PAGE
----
To be brief, it is interesting to see that long after Waterland made his guess on Purvey, other authors were still convinced that Trevisa was responsible for translating the Lollard Bible, none more august than the compilers of the first edition of Encyclopaedia Britannica:

“As to the English versions of the Bible, the most ancient is that of John de Trevisa, a secular priest, who translated the Old and New Testament into English, at the request of Thomas lord Berkley: He lived in the reign of Richard II. and finished his translation in the year 1357 [read 1387].”[16]

Thereafter, however, Waterland’s guess becomes gradually more respectable, until finally it is taken on board, as we have noted, by Forshall and Madden in 1850, and thence is cast in stone. But why should Waterland have been so interested in accrediting Purvey with the translation of Wycliffe B? That is a question which Pollard set his mind to answering. Writing in 1903, Pollard tells us:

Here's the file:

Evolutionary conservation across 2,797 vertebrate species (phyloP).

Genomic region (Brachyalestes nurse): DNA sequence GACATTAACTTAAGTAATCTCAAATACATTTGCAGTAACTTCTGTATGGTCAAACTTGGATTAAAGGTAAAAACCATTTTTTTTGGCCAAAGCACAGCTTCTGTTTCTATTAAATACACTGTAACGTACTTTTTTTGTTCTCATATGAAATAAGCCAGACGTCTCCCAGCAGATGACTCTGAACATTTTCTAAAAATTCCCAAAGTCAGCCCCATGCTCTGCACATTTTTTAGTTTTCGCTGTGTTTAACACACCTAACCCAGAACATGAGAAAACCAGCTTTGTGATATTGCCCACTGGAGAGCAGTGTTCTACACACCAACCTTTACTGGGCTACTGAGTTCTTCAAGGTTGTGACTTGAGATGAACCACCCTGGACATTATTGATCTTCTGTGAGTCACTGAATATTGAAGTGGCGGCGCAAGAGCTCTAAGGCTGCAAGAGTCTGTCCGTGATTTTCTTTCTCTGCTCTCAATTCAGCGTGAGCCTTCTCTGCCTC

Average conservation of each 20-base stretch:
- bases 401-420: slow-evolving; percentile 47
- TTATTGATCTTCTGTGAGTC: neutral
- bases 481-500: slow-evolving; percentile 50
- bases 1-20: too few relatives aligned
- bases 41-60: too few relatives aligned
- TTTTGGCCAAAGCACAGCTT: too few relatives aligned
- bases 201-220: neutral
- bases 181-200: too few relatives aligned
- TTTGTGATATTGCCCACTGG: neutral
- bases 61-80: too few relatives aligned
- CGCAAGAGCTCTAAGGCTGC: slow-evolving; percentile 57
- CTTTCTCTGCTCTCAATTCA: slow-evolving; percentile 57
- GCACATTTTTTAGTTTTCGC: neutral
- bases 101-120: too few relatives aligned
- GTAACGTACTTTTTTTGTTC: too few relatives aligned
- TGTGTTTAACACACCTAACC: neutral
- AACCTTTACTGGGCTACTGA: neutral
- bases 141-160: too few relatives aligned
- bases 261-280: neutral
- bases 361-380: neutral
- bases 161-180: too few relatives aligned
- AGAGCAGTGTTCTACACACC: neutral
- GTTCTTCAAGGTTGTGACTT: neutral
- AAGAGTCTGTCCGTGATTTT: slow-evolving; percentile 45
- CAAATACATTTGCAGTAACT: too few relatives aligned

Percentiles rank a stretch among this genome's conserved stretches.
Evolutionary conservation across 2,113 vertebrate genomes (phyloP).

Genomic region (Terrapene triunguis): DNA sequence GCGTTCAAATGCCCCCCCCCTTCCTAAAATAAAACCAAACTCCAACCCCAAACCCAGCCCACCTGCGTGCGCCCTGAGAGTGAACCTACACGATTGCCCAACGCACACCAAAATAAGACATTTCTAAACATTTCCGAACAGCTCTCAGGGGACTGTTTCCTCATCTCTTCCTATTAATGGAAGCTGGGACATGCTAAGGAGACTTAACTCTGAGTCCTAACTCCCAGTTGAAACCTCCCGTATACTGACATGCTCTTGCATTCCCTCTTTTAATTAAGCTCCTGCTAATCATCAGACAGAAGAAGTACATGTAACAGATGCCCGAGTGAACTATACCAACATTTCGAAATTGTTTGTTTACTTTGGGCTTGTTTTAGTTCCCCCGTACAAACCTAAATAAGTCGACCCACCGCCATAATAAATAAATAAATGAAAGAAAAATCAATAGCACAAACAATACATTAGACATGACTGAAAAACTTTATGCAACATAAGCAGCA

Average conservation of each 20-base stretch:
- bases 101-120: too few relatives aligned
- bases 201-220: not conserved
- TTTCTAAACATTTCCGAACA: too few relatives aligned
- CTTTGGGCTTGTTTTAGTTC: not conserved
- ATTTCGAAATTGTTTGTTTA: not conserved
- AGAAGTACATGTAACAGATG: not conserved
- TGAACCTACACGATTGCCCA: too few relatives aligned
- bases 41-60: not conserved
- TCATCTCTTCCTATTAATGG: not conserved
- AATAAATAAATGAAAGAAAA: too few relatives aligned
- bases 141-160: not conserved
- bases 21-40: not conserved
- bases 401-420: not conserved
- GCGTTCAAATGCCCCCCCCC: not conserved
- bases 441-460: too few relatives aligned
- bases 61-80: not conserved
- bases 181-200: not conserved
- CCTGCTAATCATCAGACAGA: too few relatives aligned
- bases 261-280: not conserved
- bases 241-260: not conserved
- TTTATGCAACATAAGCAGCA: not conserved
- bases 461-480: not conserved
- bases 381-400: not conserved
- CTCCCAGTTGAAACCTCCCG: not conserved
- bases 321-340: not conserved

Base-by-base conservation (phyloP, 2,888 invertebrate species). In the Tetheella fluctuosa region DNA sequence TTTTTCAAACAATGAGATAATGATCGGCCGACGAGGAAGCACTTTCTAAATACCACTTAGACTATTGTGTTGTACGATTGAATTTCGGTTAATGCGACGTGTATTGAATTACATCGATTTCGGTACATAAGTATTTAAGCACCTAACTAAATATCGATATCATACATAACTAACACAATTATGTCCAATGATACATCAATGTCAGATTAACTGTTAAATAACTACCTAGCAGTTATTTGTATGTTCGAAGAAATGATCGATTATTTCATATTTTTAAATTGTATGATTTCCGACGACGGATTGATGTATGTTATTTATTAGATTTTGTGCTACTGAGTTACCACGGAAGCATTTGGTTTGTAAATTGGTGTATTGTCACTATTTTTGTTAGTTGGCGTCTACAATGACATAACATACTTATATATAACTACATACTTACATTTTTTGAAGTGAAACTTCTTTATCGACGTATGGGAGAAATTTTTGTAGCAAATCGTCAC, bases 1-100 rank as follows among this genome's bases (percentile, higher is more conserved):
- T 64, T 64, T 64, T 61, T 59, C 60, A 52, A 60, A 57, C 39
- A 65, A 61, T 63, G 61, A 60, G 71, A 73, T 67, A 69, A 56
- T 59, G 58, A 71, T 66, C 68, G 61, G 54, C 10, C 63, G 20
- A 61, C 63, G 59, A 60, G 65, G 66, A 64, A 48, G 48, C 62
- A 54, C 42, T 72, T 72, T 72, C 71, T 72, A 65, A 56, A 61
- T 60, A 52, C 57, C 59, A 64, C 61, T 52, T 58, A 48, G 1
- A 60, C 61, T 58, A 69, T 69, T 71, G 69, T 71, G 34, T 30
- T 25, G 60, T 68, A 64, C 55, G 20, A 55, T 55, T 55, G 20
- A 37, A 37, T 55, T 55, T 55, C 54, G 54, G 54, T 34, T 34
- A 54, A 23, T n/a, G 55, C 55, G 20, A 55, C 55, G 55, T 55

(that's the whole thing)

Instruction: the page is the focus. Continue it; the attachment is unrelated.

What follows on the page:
“The readiness with which the conjecture [of Purvey translating Wycliffe B] was accepted can only be accounted for by the desire to make the work of translation centre at Lutterworth instead of, as I believe to be the case, at Oxford. It seems to be considered that we shall be robbing Wyclif of his due unless the translations are connected with him as closely as possible.”[17]

“...a professional translator, well equipped...”
Pollard goes on to tell us how Trevisa was “a professional translator, well equipped” to undertake Bible translation.[18] Though he might have added that as well as being well equipped (which we shall consider shortly), Trevisa was also well placed to do his work. Where he was when the Bible was first being translated into English (Wycliffe A) is crucial, and if we examine the college records of his day, we shall see a striking pattern emerge that places Trevisa (unlike Purvey) right at the centre of things where Bible translation is concerned.